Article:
Editor's note: Marybeth Leis Druery is a Spiritual Director and visual artist who integrates expressive arts with meditation and spiritual practice. Marybeth has provided spiritual care for young adults since 1995 and co-founded Student Open Circles in 2001 with her partner, Jeff Druery, at McMaster University in Hamilton, Ontario. They mentor university students from diverse backgrounds in personal and spiritual reflection, community service, and leadership development, facilitating weekly reflection groups, retreats, spirituality courses, and provide spiritual direction for students.

It takes “practice” to let go and be with process. I experience art-making similarly to how Gerald May describes prayer: “immediacy in the present moment, honesty of desire, some kind of reaching toward the Source.” In creative expression, students experience encouragement, safety, and stillness that invites creative practice to become a spiritual practice, a way to reconnect with the original, true self, as the obsession with results melts away. Eventually, this new way of being spills over into life, affecting how we relate to others, how we serve, and how we bring love and care into the world.

Guest Author: 
Lucretia B. Yaghjian

At a workshop on Ignatian Spirituality at the April 2018 Spiritual Directors International Conference in St. Louis, Missouri, presenter Marlene Marburg invited participants to experience the Spiritual Exercises of St. Ignatius through “A 21st Century Lens”, and directed us to the third chapter of Genesis—the narrative of Adam and Eve’s original sin and expulsion from the Garden of Eden—which Ignatius of Loyola frames in this way in the First Week of the Exercises:

Guest Author: 
Julie Elliot

We were downhill skiing and I took a tumble that landed badly –  smashed bones and spiral fractures in my right leg. One moment I was floating through fresh powder, feeling strong and happy. The next moment I was stuck in the snow waiting for help to arrive. The next two weeks would be a blur of surgery, pain management and almost complete immobility. It’s been an awakening and, in this reflection, I’m asking what am I waking up to through this experience?

Guest Author: 
Diane Hogan

I’ve heard survivors of sexual abuse say “I can’t pray because I was abused by a priest. [If I try to pray,] I feel victimized all over again.” These words have stayed with me and inspired me to really look at what I call our inner voice and how certain obscurities may prevent its fluidity and its positive influence in our lives.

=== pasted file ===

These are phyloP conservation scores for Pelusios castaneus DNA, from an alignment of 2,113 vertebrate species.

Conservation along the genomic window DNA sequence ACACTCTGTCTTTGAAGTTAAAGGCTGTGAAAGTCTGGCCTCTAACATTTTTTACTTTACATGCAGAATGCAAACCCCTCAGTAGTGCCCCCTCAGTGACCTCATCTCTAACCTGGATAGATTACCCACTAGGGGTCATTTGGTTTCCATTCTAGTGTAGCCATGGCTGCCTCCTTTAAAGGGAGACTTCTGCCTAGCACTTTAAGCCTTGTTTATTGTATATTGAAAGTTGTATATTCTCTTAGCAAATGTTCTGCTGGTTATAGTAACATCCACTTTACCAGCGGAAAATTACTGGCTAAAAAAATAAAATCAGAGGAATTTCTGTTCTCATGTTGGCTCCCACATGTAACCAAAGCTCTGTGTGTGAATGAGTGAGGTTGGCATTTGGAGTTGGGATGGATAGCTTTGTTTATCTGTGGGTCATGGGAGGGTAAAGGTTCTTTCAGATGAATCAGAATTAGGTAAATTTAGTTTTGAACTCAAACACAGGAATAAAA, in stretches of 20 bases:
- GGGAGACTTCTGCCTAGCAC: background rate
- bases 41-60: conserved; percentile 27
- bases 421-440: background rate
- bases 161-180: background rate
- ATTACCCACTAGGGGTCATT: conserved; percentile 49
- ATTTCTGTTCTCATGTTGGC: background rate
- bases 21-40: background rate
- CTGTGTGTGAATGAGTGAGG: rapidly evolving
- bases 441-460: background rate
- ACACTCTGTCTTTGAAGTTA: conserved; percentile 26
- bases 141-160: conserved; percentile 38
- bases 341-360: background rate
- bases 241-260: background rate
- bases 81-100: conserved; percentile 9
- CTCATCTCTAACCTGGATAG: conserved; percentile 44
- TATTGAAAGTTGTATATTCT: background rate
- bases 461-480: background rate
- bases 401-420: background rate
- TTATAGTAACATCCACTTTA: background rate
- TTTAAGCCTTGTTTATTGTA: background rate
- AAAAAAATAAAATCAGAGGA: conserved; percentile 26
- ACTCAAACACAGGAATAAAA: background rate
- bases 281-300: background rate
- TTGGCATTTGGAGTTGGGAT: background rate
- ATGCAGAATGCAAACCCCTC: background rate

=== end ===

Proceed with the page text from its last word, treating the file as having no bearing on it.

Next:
The inner voice contains the truth we hold about ourselves: “I’m good/bad,” “I’m concerned/not concerned,” “I’m favorable/unfavorable to my parents,” etc. It also contains the spiritual side to self. We often refer to our inner voice as coming from our inner sanctum. This is a place where we may pray, commune with God, contemplate, meditate, reflect on our passage in time and make moral sense of what has happened. Our inner voice may express our confession to God and others based on our reflections, our thoughts and discernment, which we may deem as our truth. (Confession, here, alludes to bearing witness to our truth, to  our reality.)

Guest Author: 
Rev. Dianne Rodriquez


I have been companioning others for almost 18 years.

SDI invited me to share the memory and meaning of the moment I felt I could say -- "I am a spiritual director." This followed the publication of a post on just that topic.

My first response was: I am a spiritual director when I meet people where they are and not where I or they want to be!

A more thought-out response then followed.

Guest Author: 
Janice L. Lundy, DMin

Our spiritual health is intrinsically tied to the well-being of others.
It’s true, isn’t it?  We feel the best (body, mind, heart and soul) when we know that those we love are doing well.  When our dear ones are having difficulties, naturally their plight weighs upon us. If we are spiritually healthy and well adjusted, we’ll hope that they will be free of struggle. We hold this hope because we are self-aware, mindful, and in touch with just how difficult it is to be a human being. 

Guest Author: 
Chris Slabbekoorn

“You are a spiritual director. You will always be a spiritual director, because it is now who you are.”

As I stepped over the threshold between the three-year spiritual direction practicum and the new reality of actually “being” a spiritual director, this was the gift my mentor gave me.

“It is now who you are.”

The words seemed to fall from the heavens and resonate and ripple in all directions, but especially deep inside. I still feel it in all of me – body, mind, heart, spirit, and soul.